Friday, January 26, 2007

Your Doctor and You -- Tired and Sick of Waiting – Times Vary in U.S., Are Longer in Canada, Can Endanger Your Health, and Require Time Management,

Waiting times for appointments to see specialists vary across the United States. Waiting times are a demand-supply problem. The greater a given specialist shortage, the greater the number of patients, the longer the wait times.

Take cardiologists. Heart disease is the most common disease in America, and by far the greatest killer.

Here are cardiologist waiting times Merritt Hawkins, a national physician recruiting firm in Irving, Texas, found in various metropolitan areas across the country in a 2004 survey. If you’re a Medicaid patient with a heart problem, it’s the most difficult to get a cardiologist appointment in Dallas, New York City, or Seattle.

City Shortest time Longest time Average time Accept Medicaid
Boston 18.7 days 120 days 37 days 11%
Philadelphia 20.1 days 136 days 27 days 80%
Portland 20.2 days 128 days 25 days 100%
Denver 20.2 days 128 days 23 days 30%
New York 20.2 days 26 days 20 days 0%
Miami 15.3 days 45 days 21 days 40%
Detroit 17.7 days 42 days 20 days 65%
San Diego 19.9 days 72 days 17 days 68%
Atlanta 20.3 days 28 days 17 days 80%
Minneapolis 20.2 days 105 days 15 days 80%
Los Angeles 18.1 days 23 days 13 days 22%
Washington, D.C. 16.0 days 23 days 12 days 100%
Houston 20.2 days 43 days 11 days 85%
Dallas 17.2 days 16 days 10 days 0%
Seattle 18.1 days 24 days 9 days 0%

Source: Merritt Hawkins Associates, 2004 Survey

Waiting Times in Canada

Waiting times for a specialty appointment are longer, on average, in Canada than in the United States.

In Canada, the median wait time between a referral by a family doctor and an appointment with a specialist increased to 58 days in 2005 from 25 days in 1993, according to a recent study by The Fraser Institute, a conservative research group.
Meanwhile the median wait between appointment with a specialist and treatment has increased to 66 days from 39 days over the same period.

Average wait times between referral by a family doctor and treatment range from 39 days for oncology to 280 days for orthopedic surgery.

Some Canadians die while waiting for an appointment, others have radiation treatments delayed, and still others cross the U.S. border for treatment.
In June, 2005, the Canadian Supreme Court struck down a provincial law banning private medical insurance and ordered the province to initiate a reform program within a year.

The decision ruled that long waits for various medical procedures in Quebec violated patients' "life and personal security, inviolability and freedom," and that prohibition of private health insurance was unconstitutional when the public health system did not deliver "reasonable services."

In February 2006, Quebec proposed to lift a ban on private health insurance for several elective surgical procedures, and announced it would pay for such surgeries at private clinics when waiting times at public facilities were unreasonable.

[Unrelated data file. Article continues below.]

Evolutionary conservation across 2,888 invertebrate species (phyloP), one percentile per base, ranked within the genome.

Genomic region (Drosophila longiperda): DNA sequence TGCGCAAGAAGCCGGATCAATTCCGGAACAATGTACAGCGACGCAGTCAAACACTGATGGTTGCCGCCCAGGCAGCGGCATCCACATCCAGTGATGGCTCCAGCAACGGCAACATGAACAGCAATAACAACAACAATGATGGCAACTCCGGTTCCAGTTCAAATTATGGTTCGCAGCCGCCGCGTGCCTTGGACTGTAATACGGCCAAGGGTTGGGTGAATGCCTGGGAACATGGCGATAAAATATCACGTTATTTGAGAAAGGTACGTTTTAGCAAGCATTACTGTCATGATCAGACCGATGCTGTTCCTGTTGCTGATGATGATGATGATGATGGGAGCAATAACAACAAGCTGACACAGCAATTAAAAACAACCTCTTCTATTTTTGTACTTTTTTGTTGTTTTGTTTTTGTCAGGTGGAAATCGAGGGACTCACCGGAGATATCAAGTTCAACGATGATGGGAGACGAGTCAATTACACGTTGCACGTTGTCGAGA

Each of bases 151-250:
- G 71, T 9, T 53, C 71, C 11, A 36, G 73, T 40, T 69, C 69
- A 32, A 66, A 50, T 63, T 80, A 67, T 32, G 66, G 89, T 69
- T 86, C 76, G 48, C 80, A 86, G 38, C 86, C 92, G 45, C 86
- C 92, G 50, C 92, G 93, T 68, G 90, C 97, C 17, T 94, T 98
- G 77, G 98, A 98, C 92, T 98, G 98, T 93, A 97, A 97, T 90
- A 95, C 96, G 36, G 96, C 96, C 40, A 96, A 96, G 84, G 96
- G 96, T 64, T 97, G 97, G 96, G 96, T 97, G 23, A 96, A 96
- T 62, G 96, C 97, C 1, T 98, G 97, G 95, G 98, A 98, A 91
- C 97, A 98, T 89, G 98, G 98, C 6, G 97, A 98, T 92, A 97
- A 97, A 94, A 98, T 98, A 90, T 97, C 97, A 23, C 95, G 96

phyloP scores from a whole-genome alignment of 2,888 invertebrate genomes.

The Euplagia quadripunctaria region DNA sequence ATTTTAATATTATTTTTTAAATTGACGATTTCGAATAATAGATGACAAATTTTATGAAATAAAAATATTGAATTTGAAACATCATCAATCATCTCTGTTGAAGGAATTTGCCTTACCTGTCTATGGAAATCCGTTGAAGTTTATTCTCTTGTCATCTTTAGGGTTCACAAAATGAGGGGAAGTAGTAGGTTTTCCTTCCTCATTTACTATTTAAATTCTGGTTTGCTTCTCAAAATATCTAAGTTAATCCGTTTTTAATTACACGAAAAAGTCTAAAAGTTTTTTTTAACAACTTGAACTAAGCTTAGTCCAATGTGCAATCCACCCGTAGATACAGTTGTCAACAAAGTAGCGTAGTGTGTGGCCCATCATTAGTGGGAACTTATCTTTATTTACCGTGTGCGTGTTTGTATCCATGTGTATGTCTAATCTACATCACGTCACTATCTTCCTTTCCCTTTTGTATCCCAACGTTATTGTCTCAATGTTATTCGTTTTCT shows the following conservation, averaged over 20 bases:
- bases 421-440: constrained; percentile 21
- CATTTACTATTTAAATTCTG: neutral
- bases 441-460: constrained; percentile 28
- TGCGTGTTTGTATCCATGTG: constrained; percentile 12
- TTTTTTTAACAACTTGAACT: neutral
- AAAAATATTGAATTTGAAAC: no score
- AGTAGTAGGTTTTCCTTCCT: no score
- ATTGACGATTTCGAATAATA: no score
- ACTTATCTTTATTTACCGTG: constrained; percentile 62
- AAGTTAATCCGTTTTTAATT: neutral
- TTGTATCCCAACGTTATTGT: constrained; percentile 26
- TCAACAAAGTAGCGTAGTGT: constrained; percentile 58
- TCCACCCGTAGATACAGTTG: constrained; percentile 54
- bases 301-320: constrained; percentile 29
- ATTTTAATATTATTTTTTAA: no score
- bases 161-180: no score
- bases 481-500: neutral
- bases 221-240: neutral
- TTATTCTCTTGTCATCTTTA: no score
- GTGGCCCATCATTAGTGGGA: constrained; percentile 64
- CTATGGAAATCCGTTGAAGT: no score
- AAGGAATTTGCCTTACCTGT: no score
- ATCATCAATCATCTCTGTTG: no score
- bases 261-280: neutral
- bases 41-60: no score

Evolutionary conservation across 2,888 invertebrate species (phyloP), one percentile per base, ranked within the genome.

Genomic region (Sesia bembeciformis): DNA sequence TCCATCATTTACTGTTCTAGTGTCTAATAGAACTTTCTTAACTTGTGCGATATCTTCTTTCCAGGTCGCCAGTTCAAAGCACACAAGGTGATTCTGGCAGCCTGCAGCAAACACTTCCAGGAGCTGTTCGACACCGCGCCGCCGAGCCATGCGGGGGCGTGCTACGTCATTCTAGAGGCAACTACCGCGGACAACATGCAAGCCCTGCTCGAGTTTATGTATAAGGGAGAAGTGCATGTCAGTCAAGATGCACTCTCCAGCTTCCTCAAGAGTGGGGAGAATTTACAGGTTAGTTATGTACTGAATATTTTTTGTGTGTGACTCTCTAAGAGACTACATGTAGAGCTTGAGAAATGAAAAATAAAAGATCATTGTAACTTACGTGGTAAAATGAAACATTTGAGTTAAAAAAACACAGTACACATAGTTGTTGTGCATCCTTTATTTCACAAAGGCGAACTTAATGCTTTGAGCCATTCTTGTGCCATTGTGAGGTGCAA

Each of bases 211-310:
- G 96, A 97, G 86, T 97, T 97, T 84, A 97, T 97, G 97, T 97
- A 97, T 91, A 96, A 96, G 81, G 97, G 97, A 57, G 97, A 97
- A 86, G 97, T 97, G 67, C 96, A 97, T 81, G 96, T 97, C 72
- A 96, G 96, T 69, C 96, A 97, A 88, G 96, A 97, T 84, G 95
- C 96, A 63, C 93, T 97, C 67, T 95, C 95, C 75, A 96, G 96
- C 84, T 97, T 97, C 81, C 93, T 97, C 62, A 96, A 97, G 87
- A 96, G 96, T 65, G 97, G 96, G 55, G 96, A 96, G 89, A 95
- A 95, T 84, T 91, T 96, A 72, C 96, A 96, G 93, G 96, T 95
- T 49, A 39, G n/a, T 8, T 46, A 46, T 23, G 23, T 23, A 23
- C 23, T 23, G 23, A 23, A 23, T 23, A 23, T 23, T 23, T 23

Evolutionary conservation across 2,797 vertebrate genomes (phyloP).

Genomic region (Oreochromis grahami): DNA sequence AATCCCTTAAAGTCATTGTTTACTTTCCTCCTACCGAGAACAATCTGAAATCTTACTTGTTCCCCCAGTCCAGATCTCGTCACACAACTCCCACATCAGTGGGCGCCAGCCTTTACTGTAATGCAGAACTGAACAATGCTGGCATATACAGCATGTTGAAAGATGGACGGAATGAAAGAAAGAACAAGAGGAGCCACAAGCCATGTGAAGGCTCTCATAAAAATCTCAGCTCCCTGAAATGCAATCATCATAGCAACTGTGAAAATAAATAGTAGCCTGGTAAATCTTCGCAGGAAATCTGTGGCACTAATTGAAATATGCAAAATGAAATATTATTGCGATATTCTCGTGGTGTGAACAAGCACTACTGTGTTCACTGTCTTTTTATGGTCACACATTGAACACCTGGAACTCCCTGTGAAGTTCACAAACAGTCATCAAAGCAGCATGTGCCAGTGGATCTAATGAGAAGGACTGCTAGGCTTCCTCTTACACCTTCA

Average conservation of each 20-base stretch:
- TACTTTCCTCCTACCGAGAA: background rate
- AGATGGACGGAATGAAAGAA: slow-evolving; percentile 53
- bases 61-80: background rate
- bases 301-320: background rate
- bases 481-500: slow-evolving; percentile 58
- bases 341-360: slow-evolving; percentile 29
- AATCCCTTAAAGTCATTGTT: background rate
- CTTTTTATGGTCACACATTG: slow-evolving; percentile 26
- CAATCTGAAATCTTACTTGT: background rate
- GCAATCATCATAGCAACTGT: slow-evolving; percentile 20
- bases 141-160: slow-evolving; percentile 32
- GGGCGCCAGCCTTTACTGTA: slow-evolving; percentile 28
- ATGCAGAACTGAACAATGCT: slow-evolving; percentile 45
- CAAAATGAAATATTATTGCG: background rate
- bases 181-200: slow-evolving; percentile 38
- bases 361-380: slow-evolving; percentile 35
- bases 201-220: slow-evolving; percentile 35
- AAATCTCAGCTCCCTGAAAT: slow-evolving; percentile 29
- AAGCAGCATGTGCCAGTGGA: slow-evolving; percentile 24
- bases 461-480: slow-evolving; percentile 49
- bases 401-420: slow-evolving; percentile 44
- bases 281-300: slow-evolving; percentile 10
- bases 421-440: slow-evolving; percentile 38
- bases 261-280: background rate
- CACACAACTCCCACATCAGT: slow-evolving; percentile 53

Nationalizing a health system may not solve the waiting problem. It often exaggerates it.

Indeed, in most nations with centralized government systems, more waiting is the rule rather than the exception. Universal government coverage prolongs waiting, for there no economic incentive to please patients.

Dying While Waiting

In the United States, patients can die while awaiting an organ transplant. The same goes for severely ill or injured patients in emergency rooms. Some doctors double-book appointments to make up for patient cancellations. And doctors say they are pulled in so many directions – phone calls, emergencies, interruptions, meetings, unexpectedly complicated patients.

Some Waits Unavoidable

In some cases, long waits may be unavoidable. Add to this that medicine is unpredictable and the fact that Medicare, Medicaid, and insurance companies are reimbursing doctors at such low rates that doctors feel compelled to see more patients. Consequently doctors may over-schedule and fall further behind as the day progresses. It may pay for you to schedule appointments early in the day.

Managing Time, The Inelastic Asset

For doctors shortening waiting times for you is all about managing time while showing you the courtesies you deserve. In the larger scheme of things, these goals require increased physician productivity (Marshall Zaslove, MD, The Successful Physician: A Productivity Handbook for Practitioners, An Aspen Publication, 1998).
For increased productivity, which translates to more time for patients, doctors can go to open access scheduling, delegate tasks to nurse practitioners and physician assistants, manage patients through email communications, conduct “virtual office visits, “encourage you to come bearing specific questions.

But in the end doctors cannot change the doctoring process – history, review of systems, physical, and treatment.

And doctors can’t create more time. Time is inelastic, irreplaceable, and unique, and they cannot make more of it. And everything a doctor does take time.

Wrapping Up

Doctors are shortening waiting times through open-access scheduling. This permits them to see patients on the day they call. Still doctors may not see you on time because of the unpredictable nature of medicine and increased demand for services in the face of a national doctor shortage.

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